What are Membrane Switch Connectors?

The connector on a membrane switch assembly is one of the most critical aspects of the machine interface as the connector attaches the membrane keypad to the product it will control. Without the connection working correctly the membrane switch is essentially useless. Connectors consist of contacts and a molded plastic housing. 

The standard for membrane switch connectors has always been the female type receptacle with a plastic housing, typically on .100” centers. This system is simple but extremely reliable. The housings can also be equipped with a latching/locking mechanism which can serve as a polarization feature, but more importantly, can provide a connection that will not slip or vibrate loose during extreme conditions. The receptacle can come with a tin plating or a gold plating.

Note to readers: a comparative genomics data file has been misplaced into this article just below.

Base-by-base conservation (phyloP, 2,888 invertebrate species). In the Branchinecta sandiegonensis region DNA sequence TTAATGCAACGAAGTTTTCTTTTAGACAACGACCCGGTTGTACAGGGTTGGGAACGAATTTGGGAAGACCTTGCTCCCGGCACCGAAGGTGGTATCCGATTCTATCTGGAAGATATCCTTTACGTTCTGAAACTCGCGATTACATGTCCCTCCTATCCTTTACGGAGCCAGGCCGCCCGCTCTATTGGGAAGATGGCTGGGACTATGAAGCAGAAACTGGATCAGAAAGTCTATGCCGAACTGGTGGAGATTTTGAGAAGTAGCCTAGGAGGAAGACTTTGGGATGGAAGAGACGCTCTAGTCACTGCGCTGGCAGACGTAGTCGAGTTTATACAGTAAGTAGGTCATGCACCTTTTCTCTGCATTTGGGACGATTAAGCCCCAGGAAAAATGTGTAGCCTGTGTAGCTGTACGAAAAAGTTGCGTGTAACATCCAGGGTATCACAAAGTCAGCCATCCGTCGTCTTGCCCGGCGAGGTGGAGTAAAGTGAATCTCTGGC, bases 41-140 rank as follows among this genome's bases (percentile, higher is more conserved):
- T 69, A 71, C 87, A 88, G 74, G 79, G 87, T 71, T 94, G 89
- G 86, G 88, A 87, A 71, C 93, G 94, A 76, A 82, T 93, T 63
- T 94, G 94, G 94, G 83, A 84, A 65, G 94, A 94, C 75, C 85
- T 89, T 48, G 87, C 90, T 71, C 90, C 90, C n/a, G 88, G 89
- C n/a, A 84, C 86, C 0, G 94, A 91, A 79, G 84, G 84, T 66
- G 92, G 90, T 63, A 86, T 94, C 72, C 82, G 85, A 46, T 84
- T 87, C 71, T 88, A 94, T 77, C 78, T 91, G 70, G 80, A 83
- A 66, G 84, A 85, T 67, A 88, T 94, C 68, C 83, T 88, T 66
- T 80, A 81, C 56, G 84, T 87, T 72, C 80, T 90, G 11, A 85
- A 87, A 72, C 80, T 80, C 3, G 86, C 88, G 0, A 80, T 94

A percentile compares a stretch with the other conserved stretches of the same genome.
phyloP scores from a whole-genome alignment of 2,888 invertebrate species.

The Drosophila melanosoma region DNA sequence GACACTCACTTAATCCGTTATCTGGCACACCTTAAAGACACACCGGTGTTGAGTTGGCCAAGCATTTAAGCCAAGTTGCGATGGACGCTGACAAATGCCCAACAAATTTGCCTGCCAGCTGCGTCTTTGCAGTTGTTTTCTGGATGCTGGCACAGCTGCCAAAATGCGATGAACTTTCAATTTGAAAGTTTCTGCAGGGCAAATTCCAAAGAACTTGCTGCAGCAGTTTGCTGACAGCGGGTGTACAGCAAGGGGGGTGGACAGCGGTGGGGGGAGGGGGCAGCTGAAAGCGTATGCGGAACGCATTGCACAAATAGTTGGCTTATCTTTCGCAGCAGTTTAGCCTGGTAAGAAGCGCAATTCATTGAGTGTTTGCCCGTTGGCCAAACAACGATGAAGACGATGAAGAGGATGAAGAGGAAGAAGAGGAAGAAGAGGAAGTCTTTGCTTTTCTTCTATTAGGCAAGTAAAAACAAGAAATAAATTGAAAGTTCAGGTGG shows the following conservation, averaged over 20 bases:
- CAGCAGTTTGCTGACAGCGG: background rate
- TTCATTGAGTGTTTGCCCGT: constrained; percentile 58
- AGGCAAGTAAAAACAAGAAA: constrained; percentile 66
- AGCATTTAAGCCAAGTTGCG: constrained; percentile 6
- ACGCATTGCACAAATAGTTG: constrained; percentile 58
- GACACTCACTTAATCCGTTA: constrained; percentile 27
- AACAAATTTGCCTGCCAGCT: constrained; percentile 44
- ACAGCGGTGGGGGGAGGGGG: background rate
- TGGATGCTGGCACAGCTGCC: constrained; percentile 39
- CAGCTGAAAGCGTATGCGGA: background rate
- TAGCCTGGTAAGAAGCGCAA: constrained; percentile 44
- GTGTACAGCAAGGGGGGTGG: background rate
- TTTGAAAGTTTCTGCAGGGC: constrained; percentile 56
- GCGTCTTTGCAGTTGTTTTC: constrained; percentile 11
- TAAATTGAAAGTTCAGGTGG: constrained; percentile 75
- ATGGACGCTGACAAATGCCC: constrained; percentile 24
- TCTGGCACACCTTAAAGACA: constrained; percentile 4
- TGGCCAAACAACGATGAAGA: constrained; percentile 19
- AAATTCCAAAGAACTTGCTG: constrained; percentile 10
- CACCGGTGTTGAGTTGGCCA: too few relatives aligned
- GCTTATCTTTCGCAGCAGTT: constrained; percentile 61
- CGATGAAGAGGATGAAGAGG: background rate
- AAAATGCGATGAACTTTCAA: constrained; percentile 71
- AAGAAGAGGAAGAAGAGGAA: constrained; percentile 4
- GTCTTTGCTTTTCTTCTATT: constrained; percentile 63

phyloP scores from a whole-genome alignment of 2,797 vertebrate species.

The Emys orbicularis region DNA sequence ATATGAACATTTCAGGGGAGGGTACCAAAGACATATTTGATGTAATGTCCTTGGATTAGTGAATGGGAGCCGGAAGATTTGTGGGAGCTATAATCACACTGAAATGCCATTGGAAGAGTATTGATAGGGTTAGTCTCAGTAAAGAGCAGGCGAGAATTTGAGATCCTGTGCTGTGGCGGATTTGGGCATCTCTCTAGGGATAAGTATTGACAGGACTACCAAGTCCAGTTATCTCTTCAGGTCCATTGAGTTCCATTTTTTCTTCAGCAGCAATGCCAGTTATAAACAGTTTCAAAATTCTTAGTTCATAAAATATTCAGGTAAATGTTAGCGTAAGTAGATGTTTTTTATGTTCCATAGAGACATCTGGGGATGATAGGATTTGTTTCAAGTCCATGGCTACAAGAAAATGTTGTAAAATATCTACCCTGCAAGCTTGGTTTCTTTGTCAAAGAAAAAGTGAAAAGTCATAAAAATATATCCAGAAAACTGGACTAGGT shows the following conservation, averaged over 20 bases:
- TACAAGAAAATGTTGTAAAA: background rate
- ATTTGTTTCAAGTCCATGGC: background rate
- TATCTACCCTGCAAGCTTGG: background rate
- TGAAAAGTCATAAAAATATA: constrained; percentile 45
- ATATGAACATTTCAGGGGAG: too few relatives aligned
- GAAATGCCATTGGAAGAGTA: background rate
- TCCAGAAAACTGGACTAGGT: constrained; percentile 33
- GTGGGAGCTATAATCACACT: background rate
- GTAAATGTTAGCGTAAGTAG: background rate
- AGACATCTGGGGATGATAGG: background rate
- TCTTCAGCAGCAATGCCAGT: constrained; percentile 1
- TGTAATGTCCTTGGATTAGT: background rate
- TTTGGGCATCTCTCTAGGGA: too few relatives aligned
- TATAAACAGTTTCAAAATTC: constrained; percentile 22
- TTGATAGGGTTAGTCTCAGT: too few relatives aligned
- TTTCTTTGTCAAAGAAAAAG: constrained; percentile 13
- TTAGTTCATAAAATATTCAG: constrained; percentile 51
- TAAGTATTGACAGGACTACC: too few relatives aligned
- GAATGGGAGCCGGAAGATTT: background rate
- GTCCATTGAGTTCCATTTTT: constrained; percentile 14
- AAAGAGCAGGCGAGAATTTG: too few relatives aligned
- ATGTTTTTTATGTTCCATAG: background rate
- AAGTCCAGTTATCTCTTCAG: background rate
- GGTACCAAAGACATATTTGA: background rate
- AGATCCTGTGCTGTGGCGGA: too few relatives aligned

As membrane switches continue to get smaller and smaller in design, the 1mm center ZIF (zero insertion force) style connection system is becoming more and more popular. With a ZIF connector membrane switch design, the interface does not have a connector assembled to the flexible tail. Instead, the tail design is designed to slide and lock into a connector on the user’s printed circuit board. A stiffener is laminated under the tail to ensure stability and maintenance of the electrical contact. Tails are also constructed with conductive silver tracks that are then over-printed with carbon. The carbon provides a good protective cover over the silver and also battles the phenomenon of silver migration. ZIF connectors may have anywhere from 2 to 30 positions on a single row, and distances of between 1mm and 2.54 mm are available. Additional information on the the types of connectors CSI typically likes to design into their membrane switch assemblies can be found on our Material Specifications page. 

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